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Literature review on the usability of the definitions used in cyberbullying literature.
Literature review on the usability of the definitions used in cyberbullying literature.
LITERATURE REVEW ON THERESEARCH ON CYBERBULLYINGDEFINITIONSThe differences between the definitions aboutcyberbullying created by scholars?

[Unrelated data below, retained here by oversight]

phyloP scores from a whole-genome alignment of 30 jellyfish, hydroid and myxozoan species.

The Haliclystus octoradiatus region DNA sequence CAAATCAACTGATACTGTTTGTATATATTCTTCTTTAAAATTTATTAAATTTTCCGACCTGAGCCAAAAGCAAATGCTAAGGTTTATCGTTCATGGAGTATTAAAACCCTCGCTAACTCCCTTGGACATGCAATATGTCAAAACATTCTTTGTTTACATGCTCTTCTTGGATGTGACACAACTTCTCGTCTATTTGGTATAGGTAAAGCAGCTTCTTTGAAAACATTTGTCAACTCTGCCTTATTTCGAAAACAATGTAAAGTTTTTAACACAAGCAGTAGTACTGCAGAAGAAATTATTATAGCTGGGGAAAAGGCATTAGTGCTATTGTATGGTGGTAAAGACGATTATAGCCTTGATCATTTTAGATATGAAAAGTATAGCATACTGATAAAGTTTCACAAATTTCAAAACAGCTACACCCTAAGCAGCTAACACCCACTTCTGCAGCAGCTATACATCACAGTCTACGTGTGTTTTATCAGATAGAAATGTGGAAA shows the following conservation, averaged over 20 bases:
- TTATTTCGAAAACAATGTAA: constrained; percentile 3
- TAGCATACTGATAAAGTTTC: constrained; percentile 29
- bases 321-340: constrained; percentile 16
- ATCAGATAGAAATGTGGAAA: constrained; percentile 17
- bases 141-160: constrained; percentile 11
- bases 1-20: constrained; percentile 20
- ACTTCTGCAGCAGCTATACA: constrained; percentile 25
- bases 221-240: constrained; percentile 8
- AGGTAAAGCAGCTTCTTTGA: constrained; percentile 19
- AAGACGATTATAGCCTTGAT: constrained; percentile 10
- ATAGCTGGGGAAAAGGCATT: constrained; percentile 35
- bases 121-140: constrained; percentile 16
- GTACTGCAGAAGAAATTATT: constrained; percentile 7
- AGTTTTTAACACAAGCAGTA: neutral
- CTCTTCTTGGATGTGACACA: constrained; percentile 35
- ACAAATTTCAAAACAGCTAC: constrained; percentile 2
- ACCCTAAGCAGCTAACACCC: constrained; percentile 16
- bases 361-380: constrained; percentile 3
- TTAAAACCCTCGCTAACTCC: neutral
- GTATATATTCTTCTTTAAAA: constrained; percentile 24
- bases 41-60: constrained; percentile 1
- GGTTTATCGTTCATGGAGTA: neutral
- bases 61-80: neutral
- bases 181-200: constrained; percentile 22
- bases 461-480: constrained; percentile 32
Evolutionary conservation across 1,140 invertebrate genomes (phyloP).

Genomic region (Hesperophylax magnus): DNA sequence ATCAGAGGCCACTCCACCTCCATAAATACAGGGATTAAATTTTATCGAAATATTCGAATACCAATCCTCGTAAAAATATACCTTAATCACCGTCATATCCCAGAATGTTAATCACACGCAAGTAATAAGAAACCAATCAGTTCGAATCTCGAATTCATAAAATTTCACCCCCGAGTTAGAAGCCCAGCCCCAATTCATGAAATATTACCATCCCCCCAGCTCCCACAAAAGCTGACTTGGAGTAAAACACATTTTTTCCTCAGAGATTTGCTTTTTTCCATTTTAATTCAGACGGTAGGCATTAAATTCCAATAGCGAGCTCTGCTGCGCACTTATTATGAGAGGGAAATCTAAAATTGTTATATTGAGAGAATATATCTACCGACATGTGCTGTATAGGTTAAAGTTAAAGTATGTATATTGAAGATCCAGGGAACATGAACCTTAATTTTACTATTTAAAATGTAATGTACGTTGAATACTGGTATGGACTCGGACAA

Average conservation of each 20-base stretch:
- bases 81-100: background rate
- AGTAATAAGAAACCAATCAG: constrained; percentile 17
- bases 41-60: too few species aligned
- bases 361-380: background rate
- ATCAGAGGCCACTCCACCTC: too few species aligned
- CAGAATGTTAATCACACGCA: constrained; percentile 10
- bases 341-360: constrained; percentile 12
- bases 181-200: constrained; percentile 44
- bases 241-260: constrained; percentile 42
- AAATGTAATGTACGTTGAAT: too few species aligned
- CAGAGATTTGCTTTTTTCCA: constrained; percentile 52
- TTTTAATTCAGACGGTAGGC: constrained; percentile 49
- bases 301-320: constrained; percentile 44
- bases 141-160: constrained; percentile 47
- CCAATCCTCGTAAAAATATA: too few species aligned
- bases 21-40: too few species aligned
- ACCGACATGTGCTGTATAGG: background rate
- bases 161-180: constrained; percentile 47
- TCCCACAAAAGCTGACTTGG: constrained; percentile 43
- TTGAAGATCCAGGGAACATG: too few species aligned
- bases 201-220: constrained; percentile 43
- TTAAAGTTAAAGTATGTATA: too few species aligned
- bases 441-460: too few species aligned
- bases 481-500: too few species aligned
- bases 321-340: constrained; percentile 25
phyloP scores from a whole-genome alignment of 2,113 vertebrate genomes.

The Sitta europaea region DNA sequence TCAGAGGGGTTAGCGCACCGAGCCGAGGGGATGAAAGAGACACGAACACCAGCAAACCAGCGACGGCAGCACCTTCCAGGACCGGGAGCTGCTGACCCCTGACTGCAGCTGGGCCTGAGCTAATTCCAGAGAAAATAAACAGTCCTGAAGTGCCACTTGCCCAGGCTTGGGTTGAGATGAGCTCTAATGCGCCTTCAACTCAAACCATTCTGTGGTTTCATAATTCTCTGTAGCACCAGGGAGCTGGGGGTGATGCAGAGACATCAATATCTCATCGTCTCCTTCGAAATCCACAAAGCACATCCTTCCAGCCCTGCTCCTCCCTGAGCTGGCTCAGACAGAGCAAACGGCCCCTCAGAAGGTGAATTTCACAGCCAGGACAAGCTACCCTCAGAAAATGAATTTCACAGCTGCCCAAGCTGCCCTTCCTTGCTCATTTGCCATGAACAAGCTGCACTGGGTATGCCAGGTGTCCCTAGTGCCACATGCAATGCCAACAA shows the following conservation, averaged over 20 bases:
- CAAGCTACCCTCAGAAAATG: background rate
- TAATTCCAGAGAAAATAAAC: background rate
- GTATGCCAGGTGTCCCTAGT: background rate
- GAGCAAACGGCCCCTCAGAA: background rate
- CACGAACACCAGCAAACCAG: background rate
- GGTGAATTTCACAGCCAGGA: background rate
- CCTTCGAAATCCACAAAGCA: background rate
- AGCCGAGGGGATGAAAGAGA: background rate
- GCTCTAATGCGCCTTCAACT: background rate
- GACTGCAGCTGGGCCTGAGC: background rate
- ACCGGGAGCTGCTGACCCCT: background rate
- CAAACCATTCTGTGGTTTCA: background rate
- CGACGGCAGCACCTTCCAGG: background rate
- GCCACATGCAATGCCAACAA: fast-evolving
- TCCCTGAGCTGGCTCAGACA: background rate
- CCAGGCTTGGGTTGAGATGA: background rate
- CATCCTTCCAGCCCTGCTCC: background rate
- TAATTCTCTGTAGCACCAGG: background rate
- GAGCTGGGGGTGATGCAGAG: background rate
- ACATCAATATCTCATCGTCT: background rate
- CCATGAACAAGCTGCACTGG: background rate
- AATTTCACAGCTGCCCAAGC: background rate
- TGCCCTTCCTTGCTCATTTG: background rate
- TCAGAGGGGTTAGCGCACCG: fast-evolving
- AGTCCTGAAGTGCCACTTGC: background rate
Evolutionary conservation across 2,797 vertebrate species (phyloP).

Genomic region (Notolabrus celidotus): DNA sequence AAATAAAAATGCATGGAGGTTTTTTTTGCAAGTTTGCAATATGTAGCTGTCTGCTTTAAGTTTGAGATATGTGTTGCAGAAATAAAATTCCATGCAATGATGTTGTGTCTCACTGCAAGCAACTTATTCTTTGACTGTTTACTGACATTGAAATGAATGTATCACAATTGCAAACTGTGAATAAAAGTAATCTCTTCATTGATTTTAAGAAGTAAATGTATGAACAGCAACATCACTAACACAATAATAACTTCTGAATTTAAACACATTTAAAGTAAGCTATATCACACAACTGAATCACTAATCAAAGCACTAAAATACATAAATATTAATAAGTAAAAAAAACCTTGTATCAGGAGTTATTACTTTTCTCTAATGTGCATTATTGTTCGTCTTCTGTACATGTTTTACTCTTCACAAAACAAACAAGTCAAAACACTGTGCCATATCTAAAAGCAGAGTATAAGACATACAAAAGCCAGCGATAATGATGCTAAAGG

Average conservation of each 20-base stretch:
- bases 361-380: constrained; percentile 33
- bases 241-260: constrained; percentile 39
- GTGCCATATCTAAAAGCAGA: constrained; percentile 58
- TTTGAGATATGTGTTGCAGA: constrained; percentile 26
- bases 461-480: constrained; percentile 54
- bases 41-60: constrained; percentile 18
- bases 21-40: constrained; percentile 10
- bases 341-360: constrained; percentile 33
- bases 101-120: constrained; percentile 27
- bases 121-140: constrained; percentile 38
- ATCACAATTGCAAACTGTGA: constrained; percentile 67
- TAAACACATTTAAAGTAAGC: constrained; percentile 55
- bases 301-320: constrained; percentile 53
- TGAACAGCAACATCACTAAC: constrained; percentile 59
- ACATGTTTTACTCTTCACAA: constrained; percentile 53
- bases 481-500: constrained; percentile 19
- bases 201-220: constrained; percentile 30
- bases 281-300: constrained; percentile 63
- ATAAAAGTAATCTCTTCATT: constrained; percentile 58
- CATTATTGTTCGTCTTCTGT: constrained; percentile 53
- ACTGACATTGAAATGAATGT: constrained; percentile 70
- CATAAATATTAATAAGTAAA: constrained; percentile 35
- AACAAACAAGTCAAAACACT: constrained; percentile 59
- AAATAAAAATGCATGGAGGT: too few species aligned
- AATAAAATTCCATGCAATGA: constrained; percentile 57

Literature revew on the research on cyberbullying definitions The differences between the definitions about cyberbullying created by scholarsAbstractThis literature review investigates and provides an overview on how scholars define thephenomenon called cyberbullying in behavior sciences. It analyses the definitions, showswhat the important missing variables are and discusses what must be done in order to create auniversal definition for cyberbullying. The characteristics discussed in this review couldprove to be useful in creating a general definition for cyberbulling. This literature review alsoexplains why there is a need for a general definition.1. Introduction researched on often describe cyberbullyingSchool violence, often referred to as as a type of bullying that involvesbullying or traditional bullying, is a individuals using information and / orserious problem that a large part of the communication technology to makewestern countries are dealing with. This someone else’s life miserable, or at least,act, bullying, arises and is mostly present bully a other individual via these kind ofduring primary and secondary education technology. An example definition is the(Li, 2005). One can also call traditional definition used by Smith et al. (2008,bullying ‘peer victimization’. Sumter, p.376) “An aggressive, intentional actBaumgartner, Valkenburg and Peter carried out by a group or individual, using(2012) refer to traditional bullying as peer electronic forms of contact, repeatedly andvictimization. They define it as “Peer over time against a victim who can notvictimization refers to exposure to easily defend him or herself”. However,aggressive acts by same-age peers. These the literature about cyberbullying is, evenaggressive acts include harming victims up to the year 2012, rather scarce. It alsophysically or psychologically or harming lacks conceptual clarity, as Vandebosh andtheir social status” (p.1). However, Van Cleemput (2008) suggest. Thebullying nowadays, has changed its form, problem with having multiple definitionsat least to the extent that there is a and multiple perspectives is that eachdifferent type with its own definitions. research that uses a different definitionNew technology allows us to be connected obviously focusses on different aspects.with our friends and family twenty four Research done by various scholars canhours a day, seven days a week. This therefore not be compared with onecreates a completely new dimension for another, nor can the results be added toindividuals to bully others. Scholars often other researches. The results are toorefer to this new type of bullying as inconsistent (Tokunga, 2010). Law,cyberbullying (Li, 2005; Besley, 2009; Shapka, Hymel, Olson & WaterhouseSmith, Mahdavi, Carvalho, Fisher, Russel (2011, p.226) suggested similarities “The& Tippett, 2008). lack of a clear definition prevents a full understanding of this construct and how itResearch on cyberbullying has focussed relates to developmental outcomes”.on different fields, with each scholar often Therefore this literature review will extendusing his or her own definition, or using a our understanding of cyberbullying bydefinition created by one of the many looking into the various definitions createdother scholars investigating this matter. by scholars and discusses the missingThe definitions that have often been used elements, which in turn will create a basisto investigate that what the researchers for further research. Research that